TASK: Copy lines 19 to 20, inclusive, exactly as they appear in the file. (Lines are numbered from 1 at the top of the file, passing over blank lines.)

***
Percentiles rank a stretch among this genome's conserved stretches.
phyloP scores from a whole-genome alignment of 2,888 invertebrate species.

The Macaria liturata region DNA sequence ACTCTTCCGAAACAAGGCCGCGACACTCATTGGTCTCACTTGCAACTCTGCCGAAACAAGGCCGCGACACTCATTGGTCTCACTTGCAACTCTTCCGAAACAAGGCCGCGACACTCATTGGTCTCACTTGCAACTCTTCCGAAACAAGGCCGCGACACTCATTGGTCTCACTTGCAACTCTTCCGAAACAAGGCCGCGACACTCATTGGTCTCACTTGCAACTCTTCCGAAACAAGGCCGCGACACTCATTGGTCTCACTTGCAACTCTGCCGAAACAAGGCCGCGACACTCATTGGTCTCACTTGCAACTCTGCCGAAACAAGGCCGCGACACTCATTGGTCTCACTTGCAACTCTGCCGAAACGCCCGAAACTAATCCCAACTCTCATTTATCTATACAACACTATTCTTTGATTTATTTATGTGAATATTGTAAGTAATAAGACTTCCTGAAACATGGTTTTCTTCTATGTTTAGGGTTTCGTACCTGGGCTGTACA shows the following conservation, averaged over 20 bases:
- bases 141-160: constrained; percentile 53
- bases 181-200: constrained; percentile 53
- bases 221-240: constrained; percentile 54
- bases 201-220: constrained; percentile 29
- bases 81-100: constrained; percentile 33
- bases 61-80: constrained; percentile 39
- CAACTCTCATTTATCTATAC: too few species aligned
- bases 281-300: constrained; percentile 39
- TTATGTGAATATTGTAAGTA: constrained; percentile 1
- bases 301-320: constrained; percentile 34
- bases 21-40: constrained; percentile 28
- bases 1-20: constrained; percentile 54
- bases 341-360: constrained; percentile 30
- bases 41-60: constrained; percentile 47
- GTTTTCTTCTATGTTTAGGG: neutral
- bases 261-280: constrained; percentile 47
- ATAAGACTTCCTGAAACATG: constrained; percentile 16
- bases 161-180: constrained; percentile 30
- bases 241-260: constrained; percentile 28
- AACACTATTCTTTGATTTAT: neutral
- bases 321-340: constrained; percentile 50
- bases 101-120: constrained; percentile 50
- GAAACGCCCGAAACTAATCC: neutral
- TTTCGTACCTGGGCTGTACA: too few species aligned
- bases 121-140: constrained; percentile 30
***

- bases 261-280: constrained; percentile 47
- ATAAGACTTCCTGAAACATG: constrained; percentile 16